As the great-grandson of a girl who aged 17 was sent from the Tipperary workhouse as an “orphan” for a “better life” in Australia in 1849, I am filled with sadness at the appalling state of this structure today. Yes, there are harsh economic realities involved in preserving such a building and, yes, I suspect, many Irish still think Famine days are best forgotten, but surely there is someone with vision to preserve such historic monuments for future generations. I don’t think many appreciate the potential of such buildings for international tourism. My great-grandmother was one of 4,114 Irish girls who as part of the Earl Grey Scheme left or were sent from Irish workhouses for Australia in late-Famine days. Today there are millions of Australians who can trace their ancestry directly back to those poor young Irish girls – and in many cases they are doing, or trying to do, just that. Worldwide there are countless others with Irish workhouse roots. I just hope that in the future there will be something left of this structure for overseas descendants of these workhouse inmates to visit. I have visited the Portumna workhouse centre and seen just a little of what can be achieved. It’s not too late but someone needs to extend their vision.

  6. Derrick HAMBLETON says:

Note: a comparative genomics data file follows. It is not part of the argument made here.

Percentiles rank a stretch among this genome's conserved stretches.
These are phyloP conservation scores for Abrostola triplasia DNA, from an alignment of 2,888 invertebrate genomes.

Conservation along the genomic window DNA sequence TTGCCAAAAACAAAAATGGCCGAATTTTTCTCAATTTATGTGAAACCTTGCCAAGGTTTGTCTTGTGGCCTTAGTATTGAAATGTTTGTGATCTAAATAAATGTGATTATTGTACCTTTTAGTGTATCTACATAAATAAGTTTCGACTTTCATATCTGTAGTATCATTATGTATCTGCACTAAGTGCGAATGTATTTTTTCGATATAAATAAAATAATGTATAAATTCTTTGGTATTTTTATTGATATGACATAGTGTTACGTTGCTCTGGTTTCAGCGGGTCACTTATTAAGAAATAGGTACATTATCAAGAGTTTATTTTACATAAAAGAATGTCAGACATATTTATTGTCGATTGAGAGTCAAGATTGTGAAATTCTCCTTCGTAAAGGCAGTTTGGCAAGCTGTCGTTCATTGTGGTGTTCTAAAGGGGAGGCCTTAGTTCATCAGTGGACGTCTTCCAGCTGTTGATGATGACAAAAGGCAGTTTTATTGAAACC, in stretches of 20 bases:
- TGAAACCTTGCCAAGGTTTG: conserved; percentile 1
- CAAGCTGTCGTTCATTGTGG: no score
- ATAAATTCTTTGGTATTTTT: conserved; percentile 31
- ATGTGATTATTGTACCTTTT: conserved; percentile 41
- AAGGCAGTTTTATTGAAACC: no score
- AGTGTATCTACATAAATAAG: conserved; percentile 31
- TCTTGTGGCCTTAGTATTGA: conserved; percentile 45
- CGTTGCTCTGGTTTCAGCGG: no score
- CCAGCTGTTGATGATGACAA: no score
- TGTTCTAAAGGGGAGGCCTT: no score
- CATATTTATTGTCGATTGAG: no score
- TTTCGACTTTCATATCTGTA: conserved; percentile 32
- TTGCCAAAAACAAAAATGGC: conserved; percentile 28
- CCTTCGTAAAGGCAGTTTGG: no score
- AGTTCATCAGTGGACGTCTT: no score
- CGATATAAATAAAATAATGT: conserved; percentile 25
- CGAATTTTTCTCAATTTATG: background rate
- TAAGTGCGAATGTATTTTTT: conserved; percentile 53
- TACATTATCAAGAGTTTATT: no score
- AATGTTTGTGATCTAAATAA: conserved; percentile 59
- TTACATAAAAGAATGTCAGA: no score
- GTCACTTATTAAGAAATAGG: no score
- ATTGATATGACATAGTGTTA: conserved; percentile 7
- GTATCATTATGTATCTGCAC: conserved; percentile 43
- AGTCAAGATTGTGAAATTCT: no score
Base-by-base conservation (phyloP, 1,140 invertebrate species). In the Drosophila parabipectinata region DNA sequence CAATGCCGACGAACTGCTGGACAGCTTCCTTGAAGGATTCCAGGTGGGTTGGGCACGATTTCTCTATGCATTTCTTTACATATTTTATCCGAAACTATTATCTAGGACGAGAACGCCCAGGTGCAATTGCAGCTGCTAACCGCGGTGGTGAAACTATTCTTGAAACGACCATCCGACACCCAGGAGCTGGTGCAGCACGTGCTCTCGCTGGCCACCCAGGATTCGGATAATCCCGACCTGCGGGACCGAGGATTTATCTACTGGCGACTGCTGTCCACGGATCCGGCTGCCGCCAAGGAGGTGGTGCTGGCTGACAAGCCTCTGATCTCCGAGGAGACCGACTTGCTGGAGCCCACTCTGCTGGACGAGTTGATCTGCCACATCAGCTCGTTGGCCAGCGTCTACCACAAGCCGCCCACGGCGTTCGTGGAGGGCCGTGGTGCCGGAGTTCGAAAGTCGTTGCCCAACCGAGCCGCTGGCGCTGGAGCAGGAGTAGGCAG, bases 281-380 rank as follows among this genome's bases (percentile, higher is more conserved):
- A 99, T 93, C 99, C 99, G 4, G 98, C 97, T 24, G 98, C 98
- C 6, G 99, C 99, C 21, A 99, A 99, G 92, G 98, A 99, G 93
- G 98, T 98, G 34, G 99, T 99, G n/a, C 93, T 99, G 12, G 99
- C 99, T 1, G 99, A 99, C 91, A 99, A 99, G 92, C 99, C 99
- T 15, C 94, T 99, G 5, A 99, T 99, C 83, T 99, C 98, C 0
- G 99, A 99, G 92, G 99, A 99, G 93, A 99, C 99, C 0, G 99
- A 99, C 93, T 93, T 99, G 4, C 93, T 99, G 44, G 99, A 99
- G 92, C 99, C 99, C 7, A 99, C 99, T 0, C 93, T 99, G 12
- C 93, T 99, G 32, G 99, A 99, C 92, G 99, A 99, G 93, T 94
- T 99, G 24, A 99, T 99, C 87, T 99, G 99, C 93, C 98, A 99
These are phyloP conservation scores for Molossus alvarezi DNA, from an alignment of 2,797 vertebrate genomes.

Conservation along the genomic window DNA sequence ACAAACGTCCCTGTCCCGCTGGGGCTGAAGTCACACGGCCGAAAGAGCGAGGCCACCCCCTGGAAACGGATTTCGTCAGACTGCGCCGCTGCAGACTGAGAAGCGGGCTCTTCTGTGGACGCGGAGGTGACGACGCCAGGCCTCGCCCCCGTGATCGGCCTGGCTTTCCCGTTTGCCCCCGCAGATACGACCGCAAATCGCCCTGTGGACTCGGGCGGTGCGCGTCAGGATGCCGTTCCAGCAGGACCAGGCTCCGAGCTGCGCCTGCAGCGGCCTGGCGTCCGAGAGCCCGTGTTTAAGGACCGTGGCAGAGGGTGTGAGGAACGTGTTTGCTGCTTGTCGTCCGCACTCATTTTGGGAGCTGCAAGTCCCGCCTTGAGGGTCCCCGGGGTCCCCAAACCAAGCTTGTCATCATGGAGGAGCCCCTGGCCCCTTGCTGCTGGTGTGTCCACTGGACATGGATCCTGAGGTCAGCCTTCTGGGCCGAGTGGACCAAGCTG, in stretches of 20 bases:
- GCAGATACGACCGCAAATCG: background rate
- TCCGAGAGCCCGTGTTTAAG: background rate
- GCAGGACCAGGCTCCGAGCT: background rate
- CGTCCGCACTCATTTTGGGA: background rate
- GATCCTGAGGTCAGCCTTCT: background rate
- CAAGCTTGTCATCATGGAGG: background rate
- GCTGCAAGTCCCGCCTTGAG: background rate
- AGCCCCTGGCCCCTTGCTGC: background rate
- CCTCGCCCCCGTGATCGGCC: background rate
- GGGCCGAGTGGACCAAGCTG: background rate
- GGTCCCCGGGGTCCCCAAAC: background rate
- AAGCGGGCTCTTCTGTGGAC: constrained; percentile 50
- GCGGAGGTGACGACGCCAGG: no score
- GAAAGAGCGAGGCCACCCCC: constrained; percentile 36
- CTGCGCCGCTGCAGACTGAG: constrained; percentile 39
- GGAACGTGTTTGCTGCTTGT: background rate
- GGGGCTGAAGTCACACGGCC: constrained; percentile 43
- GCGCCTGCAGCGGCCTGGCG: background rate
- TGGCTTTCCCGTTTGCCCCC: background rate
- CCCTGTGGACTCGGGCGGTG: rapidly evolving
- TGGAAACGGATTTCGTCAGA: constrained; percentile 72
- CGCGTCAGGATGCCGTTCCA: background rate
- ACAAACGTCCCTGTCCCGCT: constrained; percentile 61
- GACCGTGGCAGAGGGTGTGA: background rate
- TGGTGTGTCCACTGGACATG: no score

Once again the point is being made that a tourism venture might be the answer to this particular buildings problems. I don’t know, but we do often see on Nationwide (RTE) or other such programmes where a tourist project, run by local community group works but probably on a smaller scale property that is capable of sustaining some local employment, running a tea rooms or some such museum venture. As to the points made by Tony Fawcett. I was a taxi driver in Galway for 30 years, on several occasions I came across several US and Australian visitors who asked me where they should go to get information about their ancestors. Apart from taking them to the County Council offices or, the Cathedral or the Registrars Office. That was then and now today we have many local Family History Groups in many villages and still these large buildings, which could act as centres for local history groups are neglected by local authorities! As for our government departments – I don’t know where you would start?